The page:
04 November 2005
There are lots of volunteering opportunities available but it’s important that you find the one that suits you best. It is a good idea to approach your volunteer search like you would a normal job search. However, rather than being driven by the incentive of getting paid, you are looking for an enjoyable way to spend your valuable time - with the added bonus of helping others.
There are important factors to consider while looking for volunteer opportunities, so what you find is important to you and fits into your personal and professional life. The more you know about what you want to do, the more valuable you will be to the organization you join as a volunteer. So here are some valuable questions to consider before you make a commitment:
What causes or issues matter the most to you?
Do your research and find the organizations in your community whose missions are in line with your own values. Exploring the organization to find out exactly what they do will allow you to evaluate whether they are doing a credible job and deserve your support. Choosing a cause that you’re passionate about will make your volunteer experience that much more significant to you and give you the motivation to make an enthusiastic contribution to your chosen organization.
Do I want to volunteer for something that uses skills I already have, or do I want to do something completely different?
A good starting point is to consider what you can bring to the organization. If it is a specific skill, such as writing or bricklaying then you can find projects that can benefit directly from your expertise. Do you want volunteering to be an extension of your paying job or a departure from it? What skills do you want to use?
Sometimes volunteers want to do something that is completely different, an opportunity to experience new environments and this is fine too! So whether you’re contributing professional skills, additional qualifications, recreational talents and hobbies, your skills will make a positive impact. However, not all positions require specialised knowledge or skills and the majority of voluntary work simply requires good “people skills” – like being a good listener, offering supportive advice, being positive and friendly.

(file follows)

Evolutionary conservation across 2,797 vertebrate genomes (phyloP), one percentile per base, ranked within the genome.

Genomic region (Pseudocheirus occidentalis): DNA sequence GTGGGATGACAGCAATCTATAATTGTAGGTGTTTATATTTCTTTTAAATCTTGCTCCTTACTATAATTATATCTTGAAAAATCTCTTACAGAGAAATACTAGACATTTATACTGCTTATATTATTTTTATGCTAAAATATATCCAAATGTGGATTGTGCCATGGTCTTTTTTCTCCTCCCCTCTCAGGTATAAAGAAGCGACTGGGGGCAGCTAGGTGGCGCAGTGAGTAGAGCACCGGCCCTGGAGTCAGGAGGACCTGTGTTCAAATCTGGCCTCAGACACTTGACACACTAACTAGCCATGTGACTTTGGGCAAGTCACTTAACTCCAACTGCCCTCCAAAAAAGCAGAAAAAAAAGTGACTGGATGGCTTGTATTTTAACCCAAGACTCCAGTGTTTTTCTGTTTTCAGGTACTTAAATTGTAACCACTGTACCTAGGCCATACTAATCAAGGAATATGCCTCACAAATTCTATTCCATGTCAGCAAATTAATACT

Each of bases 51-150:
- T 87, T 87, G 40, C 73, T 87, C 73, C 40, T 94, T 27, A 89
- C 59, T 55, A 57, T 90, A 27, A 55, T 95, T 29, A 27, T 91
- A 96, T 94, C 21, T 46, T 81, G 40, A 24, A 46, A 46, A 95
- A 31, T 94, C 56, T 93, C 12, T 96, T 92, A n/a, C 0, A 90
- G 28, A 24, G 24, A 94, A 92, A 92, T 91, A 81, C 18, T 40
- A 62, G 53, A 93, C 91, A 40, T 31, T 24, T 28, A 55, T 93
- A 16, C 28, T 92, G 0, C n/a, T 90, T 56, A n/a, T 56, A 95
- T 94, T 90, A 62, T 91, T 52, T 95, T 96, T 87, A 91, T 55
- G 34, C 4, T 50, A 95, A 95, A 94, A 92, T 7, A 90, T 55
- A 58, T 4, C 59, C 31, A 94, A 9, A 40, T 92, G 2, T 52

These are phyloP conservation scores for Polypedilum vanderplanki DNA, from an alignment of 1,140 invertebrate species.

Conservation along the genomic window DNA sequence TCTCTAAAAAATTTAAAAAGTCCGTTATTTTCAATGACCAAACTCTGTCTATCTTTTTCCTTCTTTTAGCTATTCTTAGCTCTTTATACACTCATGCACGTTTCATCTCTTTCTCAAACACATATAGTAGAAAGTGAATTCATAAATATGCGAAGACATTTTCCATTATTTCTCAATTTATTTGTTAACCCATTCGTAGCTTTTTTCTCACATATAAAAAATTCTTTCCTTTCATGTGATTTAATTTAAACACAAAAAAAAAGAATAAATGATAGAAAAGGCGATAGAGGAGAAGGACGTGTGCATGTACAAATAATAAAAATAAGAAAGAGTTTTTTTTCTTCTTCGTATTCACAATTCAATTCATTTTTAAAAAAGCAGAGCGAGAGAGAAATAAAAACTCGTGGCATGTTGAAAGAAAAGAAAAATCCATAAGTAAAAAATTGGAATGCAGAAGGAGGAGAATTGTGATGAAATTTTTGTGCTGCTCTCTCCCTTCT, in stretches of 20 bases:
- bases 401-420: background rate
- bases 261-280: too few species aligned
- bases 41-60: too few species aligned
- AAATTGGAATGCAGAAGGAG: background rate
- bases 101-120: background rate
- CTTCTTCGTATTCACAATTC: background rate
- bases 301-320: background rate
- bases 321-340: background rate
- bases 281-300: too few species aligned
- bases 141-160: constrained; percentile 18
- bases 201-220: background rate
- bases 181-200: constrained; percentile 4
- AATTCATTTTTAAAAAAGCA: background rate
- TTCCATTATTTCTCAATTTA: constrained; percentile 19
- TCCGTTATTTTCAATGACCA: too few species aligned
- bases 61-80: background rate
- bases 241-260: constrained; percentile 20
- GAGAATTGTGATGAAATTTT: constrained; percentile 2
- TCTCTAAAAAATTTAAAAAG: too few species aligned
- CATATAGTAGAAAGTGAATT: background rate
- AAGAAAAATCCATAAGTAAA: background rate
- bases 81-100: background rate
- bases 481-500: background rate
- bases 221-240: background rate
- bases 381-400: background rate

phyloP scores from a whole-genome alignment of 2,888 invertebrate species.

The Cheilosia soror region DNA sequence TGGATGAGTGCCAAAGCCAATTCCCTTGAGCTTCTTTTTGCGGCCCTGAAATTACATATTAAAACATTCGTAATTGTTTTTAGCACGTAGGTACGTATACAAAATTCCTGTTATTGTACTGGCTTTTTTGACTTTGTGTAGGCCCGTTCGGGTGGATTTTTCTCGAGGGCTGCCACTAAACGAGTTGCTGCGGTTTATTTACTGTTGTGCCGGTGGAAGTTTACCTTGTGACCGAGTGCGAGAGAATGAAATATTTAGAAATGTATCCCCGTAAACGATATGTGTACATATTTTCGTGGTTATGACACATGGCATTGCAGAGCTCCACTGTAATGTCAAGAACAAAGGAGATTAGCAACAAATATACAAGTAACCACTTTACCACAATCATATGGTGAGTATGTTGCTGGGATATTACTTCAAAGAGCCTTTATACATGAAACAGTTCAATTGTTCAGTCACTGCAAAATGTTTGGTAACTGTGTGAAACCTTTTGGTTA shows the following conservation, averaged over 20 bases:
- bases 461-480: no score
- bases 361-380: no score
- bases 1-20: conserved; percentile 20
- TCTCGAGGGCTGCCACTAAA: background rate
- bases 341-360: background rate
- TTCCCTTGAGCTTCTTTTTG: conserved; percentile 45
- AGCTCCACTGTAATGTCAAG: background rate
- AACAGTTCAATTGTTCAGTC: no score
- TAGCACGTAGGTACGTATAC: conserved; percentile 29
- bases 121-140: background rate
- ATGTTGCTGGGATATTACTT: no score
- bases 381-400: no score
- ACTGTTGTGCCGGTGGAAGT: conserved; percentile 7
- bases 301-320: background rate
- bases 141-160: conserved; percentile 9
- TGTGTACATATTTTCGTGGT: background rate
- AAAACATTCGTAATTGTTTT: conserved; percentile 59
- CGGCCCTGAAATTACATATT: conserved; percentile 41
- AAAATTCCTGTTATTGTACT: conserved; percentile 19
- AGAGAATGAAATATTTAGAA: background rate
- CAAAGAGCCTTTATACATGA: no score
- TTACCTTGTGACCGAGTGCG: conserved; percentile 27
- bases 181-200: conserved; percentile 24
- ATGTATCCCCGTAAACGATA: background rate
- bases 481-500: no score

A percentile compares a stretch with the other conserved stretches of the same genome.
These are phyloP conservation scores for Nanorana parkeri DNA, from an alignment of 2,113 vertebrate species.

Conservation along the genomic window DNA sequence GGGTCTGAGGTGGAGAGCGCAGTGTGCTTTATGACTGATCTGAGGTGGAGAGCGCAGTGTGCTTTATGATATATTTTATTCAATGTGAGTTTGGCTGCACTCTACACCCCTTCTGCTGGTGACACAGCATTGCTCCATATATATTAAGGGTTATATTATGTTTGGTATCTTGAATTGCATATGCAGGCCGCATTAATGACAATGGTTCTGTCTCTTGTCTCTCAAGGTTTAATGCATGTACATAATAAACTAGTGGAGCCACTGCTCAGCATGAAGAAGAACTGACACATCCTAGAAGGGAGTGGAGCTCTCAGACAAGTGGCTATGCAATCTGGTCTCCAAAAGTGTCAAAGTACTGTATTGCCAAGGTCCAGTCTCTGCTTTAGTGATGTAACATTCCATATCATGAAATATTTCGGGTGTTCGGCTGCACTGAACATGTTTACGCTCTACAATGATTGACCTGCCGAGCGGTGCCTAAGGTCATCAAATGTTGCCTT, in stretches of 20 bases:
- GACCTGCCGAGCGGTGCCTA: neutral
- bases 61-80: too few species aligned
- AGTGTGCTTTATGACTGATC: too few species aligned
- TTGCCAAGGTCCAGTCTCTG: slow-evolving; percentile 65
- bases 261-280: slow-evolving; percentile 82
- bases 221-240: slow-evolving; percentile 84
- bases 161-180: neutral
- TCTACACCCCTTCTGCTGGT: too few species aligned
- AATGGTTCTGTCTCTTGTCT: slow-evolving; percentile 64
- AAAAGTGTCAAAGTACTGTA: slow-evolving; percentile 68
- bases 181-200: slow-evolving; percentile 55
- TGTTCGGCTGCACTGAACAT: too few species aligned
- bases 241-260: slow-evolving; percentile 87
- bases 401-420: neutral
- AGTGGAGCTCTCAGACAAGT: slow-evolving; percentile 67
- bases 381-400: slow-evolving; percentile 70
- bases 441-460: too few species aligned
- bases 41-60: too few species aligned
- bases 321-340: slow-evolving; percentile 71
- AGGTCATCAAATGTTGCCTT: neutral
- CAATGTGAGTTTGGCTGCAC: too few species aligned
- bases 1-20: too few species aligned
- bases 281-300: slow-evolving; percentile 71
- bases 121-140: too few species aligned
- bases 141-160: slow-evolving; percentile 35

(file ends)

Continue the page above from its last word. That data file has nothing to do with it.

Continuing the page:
What would you most like to learn by volunteering?
Volunteering is a great way of using your skills but at the same time a chance to learn something new, which could even lead to a qualification or career progression. Is there something you wished you had the opportunity to learn? Volunteering throws up many original possibilities so it is worth thinking about what you want to do and what you want to get out of it.
What don’t I want to do as a volunteer?
The more content you are with what you’re doing, the better you will perform. Don’t be afraid to identify the things you want to avoid as a volunteer and this will make you happier in the projects you choose to do. You don’t have to say “yes” to everything that is offered to you, so negotiate if necessary to get the best out of volunteering.
Do I want an ongoing, short-term or one-off assignment?
Many people think that volunteering will be time-consuming and they will be tied down to an obligation, but it doesn’t have to be this way. If you are unsure about your commitment then you can opt for temporary or one-off assignments. Other organizations will require a strong commitment so take time to evaluate your availability. Volunteers are invaluable to organizations and they will depend on you to maintain your scheduled promise, so be realistic about the time you have. A good idea is to start off with a limited amount of hours and then increase your availability if you feel you can give more hours or contribute for a longer period.
Who do I want to work with?
It may be worth considering the type of people you will be working with, if you will be working on your own or with others. It is important to think about these factors before you commit if you have preferences. If you are the type of person that thrives in team situations, working with different personalities, then you should avoid projects that require lengthy periods of individual activity.
Also think about the people who will be benefiting from your help. Do you want the end recipients to be a particular group, such as children or the elderly, or do you want to help a wider section of the population. Be aware that you may have to adhere to legal requirements if working for specialised organizations, for example references and criminal background checks, so be ready for them!
It is important to consider your needs before volunteering and thinking about these questions will help you find the right volunteering place. The closer you match your needs, the more satisfying and meaningful your volunteer experience will be.
Finding the right opportunity for you by Susan J. Ellis of Energize Inc.